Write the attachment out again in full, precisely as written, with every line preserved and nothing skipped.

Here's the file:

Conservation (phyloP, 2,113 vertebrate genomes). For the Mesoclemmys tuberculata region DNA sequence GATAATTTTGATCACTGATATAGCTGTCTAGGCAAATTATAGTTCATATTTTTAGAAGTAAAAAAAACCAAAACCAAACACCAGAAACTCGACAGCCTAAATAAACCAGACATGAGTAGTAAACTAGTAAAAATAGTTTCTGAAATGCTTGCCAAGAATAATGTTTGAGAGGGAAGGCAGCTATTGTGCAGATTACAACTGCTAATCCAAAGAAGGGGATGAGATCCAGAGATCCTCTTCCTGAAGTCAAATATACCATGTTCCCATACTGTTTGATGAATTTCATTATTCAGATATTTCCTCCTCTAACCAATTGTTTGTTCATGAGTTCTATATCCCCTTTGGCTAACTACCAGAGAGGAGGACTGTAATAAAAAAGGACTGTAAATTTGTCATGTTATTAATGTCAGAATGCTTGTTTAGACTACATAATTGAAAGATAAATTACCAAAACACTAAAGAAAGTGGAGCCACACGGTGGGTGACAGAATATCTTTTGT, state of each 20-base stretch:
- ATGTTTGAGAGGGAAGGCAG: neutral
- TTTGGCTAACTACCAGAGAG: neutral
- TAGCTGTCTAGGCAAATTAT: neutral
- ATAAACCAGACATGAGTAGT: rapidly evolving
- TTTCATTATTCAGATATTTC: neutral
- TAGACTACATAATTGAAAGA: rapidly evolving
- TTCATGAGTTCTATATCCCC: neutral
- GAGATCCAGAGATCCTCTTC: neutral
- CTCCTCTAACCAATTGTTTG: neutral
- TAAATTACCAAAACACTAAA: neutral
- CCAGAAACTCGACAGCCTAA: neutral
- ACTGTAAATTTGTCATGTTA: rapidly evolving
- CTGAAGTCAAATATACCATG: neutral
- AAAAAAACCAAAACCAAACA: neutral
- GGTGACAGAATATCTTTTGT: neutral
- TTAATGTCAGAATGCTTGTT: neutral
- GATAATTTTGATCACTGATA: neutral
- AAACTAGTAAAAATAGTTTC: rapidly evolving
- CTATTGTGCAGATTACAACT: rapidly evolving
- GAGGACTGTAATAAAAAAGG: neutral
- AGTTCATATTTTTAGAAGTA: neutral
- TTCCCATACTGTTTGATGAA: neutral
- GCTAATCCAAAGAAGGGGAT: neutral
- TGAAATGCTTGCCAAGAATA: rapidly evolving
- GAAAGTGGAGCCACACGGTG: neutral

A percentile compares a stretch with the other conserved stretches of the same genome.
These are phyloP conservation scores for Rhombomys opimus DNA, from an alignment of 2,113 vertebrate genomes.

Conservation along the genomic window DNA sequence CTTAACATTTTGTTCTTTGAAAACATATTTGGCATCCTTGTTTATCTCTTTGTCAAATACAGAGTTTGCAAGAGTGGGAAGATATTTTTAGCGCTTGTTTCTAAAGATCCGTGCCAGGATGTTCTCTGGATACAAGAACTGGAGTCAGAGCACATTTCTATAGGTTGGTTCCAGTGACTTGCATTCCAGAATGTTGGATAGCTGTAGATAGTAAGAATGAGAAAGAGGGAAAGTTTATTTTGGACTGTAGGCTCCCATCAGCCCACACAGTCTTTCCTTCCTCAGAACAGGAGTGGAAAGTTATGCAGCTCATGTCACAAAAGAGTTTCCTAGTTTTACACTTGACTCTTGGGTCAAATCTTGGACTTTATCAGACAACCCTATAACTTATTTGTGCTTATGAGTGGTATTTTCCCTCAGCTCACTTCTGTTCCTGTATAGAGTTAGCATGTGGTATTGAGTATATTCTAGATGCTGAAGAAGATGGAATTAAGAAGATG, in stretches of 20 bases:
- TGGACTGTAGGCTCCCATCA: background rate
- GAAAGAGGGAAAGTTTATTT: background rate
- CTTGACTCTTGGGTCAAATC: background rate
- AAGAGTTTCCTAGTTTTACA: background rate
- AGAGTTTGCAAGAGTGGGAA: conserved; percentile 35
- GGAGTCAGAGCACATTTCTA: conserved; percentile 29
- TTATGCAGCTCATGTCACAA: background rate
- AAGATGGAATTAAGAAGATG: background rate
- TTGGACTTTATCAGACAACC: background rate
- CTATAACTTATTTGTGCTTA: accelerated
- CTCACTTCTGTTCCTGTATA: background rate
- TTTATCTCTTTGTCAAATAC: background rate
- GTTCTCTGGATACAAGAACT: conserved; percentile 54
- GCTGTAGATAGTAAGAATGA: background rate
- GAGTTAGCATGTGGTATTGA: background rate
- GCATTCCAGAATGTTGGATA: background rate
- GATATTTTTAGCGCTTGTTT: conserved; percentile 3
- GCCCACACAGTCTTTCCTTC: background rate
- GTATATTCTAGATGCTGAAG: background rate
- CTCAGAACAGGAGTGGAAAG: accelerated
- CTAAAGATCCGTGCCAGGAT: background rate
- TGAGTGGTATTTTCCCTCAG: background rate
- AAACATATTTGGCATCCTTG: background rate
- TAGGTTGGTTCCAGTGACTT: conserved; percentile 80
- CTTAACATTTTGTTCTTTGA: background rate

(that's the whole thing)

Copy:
Conservation (phyloP, 2,113 vertebrate genomes). For the Mesoclemmys tuberculata region DNA sequence GATAATTTTGATCACTGATATAGCTGTCTAGGCAAATTATAGTTCATATTTTTAGAAGTAAAAAAAACCAAAACCAAACACCAGAAACTCGACAGCCTAAATAAACCAGACATGAGTAGTAAACTAGTAAAAATAGTTTCTGAAATGCTTGCCAAGAATAATGTTTGAGAGGGAAGGCAGCTATTGTGCAGATTACAACTGCTAATCCAAAGAAGGGGATGAGATCCAGAGATCCTCTTCCTGAAGTCAAATATACCATGTTCCCATACTGTTTGATGAATTTCATTATTCAGATATTTCCTCCTCTAACCAATTGTTTGTTCATGAGTTCTATATCCCCTTTGGCTAACTACCAGAGAGGAGGACTGTAATAAAAAAGGACTGTAAATTTGTCATGTTATTAATGTCAGAATGCTTGTTTAGACTACATAATTGAAAGATAAATTACCAAAACACTAAAGAAAGTGGAGCCACACGGTGGGTGACAGAATATCTTTTGT, state of each 20-base stretch:
- ATGTTTGAGAGGGAAGGCAG: neutral
- TTTGGCTAACTACCAGAGAG: neutral
- TAGCTGTCTAGGCAAATTAT: neutral
- ATAAACCAGACATGAGTAGT: rapidly evolving
- TTTCATTATTCAGATATTTC: neutral
- TAGACTACATAATTGAAAGA: rapidly evolving
- TTCATGAGTTCTATATCCCC: neutral
- GAGATCCAGAGATCCTCTTC: neutral
- CTCCTCTAACCAATTGTTTG: neutral
- TAAATTACCAAAACACTAAA: neutral
- CCAGAAACTCGACAGCCTAA: neutral
- ACTGTAAATTTGTCATGTTA: rapidly evolving
- CTGAAGTCAAATATACCATG: neutral
- AAAAAAACCAAAACCAAACA: neutral
- GGTGACAGAATATCTTTTGT: neutral
- TTAATGTCAGAATGCTTGTT: neutral
- GATAATTTTGATCACTGATA: neutral
- AAACTAGTAAAAATAGTTTC: rapidly evolving
- CTATTGTGCAGATTACAACT: rapidly evolving
- GAGGACTGTAATAAAAAAGG: neutral
- AGTTCATATTTTTAGAAGTA: neutral
- TTCCCATACTGTTTGATGAA: neutral
- GCTAATCCAAAGAAGGGGAT: neutral
- TGAAATGCTTGCCAAGAATA: rapidly evolving
- GAAAGTGGAGCCACACGGTG: neutral

A percentile compares a stretch with the other conserved stretches of the same genome.
These are phyloP conservation scores for Rhombomys opimus DNA, from an alignment of 2,113 vertebrate genomes.

Conservation along the genomic window DNA sequence CTTAACATTTTGTTCTTTGAAAACATATTTGGCATCCTTGTTTATCTCTTTGTCAAATACAGAGTTTGCAAGAGTGGGAAGATATTTTTAGCGCTTGTTTCTAAAGATCCGTGCCAGGATGTTCTCTGGATACAAGAACTGGAGTCAGAGCACATTTCTATAGGTTGGTTCCAGTGACTTGCATTCCAGAATGTTGGATAGCTGTAGATAGTAAGAATGAGAAAGAGGGAAAGTTTATTTTGGACTGTAGGCTCCCATCAGCCCACACAGTCTTTCCTTCCTCAGAACAGGAGTGGAAAGTTATGCAGCTCATGTCACAAAAGAGTTTCCTAGTTTTACACTTGACTCTTGGGTCAAATCTTGGACTTTATCAGACAACCCTATAACTTATTTGTGCTTATGAGTGGTATTTTCCCTCAGCTCACTTCTGTTCCTGTATAGAGTTAGCATGTGGTATTGAGTATATTCTAGATGCTGAAGAAGATGGAATTAAGAAGATG, in stretches of 20 bases:
- TGGACTGTAGGCTCCCATCA: background rate
- GAAAGAGGGAAAGTTTATTT: background rate
- CTTGACTCTTGGGTCAAATC: background rate
- AAGAGTTTCCTAGTTTTACA: background rate
- AGAGTTTGCAAGAGTGGGAA: conserved; percentile 35
- GGAGTCAGAGCACATTTCTA: conserved; percentile 29
- TTATGCAGCTCATGTCACAA: background rate
- AAGATGGAATTAAGAAGATG: background rate
- TTGGACTTTATCAGACAACC: background rate
- CTATAACTTATTTGTGCTTA: accelerated
- CTCACTTCTGTTCCTGTATA: background rate
- TTTATCTCTTTGTCAAATAC: background rate
- GTTCTCTGGATACAAGAACT: conserved; percentile 54
- GCTGTAGATAGTAAGAATGA: background rate
- GAGTTAGCATGTGGTATTGA: background rate
- GCATTCCAGAATGTTGGATA: background rate
- GATATTTTTAGCGCTTGTTT: conserved; percentile 3
- GCCCACACAGTCTTTCCTTC: background rate
- GTATATTCTAGATGCTGAAG: background rate
- CTCAGAACAGGAGTGGAAAG: accelerated
- CTAAAGATCCGTGCCAGGAT: background rate
- TGAGTGGTATTTTCCCTCAG: background rate
- AAACATATTTGGCATCCTTG: background rate
- TAGGTTGGTTCCAGTGACTT: conserved; percentile 80
- CTTAACATTTTGTTCTTTGA: background rate